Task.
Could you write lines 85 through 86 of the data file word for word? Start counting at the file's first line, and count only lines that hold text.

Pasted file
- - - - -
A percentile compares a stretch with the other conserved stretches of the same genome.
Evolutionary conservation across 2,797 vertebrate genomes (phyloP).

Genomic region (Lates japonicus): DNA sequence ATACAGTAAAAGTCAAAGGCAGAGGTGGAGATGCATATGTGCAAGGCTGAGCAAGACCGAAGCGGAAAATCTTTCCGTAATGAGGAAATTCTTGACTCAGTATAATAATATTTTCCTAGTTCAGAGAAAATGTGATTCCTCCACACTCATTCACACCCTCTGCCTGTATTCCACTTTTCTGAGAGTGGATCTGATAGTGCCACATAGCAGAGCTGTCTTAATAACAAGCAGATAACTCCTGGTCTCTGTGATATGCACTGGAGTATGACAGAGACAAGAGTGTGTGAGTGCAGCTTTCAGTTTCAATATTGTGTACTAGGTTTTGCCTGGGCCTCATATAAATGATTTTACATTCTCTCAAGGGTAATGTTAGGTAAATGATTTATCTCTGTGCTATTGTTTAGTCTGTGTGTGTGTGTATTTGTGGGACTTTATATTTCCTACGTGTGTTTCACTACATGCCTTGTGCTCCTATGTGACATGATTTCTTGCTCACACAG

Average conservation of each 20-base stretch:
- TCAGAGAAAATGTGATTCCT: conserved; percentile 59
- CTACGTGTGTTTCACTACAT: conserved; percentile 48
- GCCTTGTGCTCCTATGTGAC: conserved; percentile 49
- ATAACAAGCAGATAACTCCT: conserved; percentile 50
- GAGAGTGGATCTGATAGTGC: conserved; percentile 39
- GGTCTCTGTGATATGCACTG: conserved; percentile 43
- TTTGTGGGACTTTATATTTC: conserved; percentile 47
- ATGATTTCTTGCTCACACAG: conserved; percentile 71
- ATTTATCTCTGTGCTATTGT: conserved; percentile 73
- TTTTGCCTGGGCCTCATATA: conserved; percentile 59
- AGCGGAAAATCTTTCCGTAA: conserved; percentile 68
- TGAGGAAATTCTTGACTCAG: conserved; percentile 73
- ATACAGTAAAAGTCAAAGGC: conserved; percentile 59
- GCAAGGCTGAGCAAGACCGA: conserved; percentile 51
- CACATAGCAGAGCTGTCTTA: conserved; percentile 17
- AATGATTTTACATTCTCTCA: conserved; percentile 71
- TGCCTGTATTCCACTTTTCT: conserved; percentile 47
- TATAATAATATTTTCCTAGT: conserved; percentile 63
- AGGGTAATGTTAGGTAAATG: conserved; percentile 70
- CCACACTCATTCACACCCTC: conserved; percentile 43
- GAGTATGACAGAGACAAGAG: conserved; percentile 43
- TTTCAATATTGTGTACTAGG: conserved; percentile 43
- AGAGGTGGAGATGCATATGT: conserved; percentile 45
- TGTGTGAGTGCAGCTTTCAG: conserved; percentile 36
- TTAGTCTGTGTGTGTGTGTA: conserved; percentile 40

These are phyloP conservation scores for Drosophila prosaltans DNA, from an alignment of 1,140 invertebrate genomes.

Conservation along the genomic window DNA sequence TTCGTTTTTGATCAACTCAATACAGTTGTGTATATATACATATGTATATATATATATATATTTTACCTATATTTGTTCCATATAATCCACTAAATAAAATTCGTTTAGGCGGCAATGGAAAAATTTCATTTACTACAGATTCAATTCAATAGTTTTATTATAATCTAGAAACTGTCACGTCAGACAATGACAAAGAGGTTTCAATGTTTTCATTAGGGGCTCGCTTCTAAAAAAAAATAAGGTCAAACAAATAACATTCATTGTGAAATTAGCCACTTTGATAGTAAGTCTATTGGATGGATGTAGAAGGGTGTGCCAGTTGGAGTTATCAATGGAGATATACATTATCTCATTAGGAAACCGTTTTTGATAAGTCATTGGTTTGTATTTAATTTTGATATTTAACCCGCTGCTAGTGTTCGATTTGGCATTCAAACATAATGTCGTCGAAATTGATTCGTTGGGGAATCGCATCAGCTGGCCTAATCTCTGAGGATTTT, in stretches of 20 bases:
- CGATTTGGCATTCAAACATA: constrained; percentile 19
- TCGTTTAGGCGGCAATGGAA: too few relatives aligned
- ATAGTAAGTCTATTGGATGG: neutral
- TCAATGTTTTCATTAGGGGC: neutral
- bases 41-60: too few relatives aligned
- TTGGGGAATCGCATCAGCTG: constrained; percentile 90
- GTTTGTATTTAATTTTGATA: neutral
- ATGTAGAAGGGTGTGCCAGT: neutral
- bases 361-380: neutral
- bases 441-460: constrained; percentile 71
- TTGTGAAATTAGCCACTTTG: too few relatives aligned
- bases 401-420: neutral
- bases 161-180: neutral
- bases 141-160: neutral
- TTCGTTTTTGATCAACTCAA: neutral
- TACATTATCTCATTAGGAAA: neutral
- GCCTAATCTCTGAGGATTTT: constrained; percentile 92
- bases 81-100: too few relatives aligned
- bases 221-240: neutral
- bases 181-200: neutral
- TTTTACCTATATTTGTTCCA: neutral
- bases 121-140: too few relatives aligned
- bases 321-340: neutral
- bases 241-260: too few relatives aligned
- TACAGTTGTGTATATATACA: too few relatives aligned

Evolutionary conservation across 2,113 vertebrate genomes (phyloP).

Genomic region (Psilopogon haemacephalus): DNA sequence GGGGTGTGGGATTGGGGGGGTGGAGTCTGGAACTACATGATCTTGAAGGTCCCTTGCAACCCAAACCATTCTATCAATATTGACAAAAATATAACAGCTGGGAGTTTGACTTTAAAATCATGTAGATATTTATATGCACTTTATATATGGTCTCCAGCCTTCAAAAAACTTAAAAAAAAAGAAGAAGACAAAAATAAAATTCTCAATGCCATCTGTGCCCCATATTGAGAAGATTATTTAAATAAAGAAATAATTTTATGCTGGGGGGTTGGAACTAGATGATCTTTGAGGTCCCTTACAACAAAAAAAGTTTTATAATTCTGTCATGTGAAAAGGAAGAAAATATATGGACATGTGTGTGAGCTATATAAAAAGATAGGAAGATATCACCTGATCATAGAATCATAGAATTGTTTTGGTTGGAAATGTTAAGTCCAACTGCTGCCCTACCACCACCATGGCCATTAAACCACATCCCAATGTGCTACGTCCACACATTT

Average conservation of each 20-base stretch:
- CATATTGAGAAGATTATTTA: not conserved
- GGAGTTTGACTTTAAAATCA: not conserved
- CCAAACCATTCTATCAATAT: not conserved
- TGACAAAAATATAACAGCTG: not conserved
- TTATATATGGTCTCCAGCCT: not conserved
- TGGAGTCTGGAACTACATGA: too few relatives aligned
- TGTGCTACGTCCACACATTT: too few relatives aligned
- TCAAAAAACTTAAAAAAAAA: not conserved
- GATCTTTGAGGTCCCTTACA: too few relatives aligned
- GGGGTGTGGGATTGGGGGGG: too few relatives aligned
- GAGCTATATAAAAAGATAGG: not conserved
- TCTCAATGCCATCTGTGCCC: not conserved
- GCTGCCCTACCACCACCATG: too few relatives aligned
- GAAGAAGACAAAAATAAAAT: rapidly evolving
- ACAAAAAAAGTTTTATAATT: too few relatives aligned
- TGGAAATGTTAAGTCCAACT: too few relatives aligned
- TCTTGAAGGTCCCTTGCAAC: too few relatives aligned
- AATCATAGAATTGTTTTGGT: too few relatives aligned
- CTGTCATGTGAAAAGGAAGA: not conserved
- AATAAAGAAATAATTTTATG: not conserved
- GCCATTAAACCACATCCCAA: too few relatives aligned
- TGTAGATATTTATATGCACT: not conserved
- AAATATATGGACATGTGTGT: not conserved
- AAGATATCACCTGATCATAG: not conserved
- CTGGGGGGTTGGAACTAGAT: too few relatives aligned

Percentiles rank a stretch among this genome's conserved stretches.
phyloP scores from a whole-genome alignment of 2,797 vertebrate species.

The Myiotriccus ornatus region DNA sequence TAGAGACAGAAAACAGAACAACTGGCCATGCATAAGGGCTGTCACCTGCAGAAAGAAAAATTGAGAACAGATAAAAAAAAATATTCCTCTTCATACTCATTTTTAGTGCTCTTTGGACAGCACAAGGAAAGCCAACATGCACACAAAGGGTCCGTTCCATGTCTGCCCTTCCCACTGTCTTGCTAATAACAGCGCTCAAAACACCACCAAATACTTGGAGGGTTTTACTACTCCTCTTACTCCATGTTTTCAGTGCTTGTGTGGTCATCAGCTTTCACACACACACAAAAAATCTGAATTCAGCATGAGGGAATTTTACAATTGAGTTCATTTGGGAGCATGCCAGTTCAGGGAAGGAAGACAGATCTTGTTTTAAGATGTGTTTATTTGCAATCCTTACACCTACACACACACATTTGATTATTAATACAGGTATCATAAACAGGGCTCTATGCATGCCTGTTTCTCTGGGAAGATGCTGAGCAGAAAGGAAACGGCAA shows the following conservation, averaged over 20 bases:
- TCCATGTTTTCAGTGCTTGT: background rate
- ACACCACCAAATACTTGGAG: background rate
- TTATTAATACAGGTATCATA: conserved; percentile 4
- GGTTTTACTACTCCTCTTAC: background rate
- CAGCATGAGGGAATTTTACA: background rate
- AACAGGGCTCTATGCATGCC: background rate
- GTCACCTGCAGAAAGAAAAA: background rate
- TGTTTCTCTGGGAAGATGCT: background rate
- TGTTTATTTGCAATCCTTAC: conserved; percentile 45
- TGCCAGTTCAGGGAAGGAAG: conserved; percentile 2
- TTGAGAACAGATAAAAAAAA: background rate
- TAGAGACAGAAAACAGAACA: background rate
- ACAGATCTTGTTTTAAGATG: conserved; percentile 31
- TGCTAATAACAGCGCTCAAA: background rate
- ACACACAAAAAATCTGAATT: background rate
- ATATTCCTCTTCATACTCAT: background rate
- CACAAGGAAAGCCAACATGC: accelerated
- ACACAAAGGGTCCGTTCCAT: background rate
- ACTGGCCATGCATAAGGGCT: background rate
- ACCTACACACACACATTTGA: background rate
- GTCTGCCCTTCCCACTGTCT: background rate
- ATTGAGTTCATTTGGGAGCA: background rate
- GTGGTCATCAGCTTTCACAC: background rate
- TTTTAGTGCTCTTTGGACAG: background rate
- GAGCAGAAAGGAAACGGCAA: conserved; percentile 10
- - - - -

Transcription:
Percentiles rank a stretch among this genome's conserved stretches.
phyloP scores from a whole-genome alignment of 2,797 vertebrate species.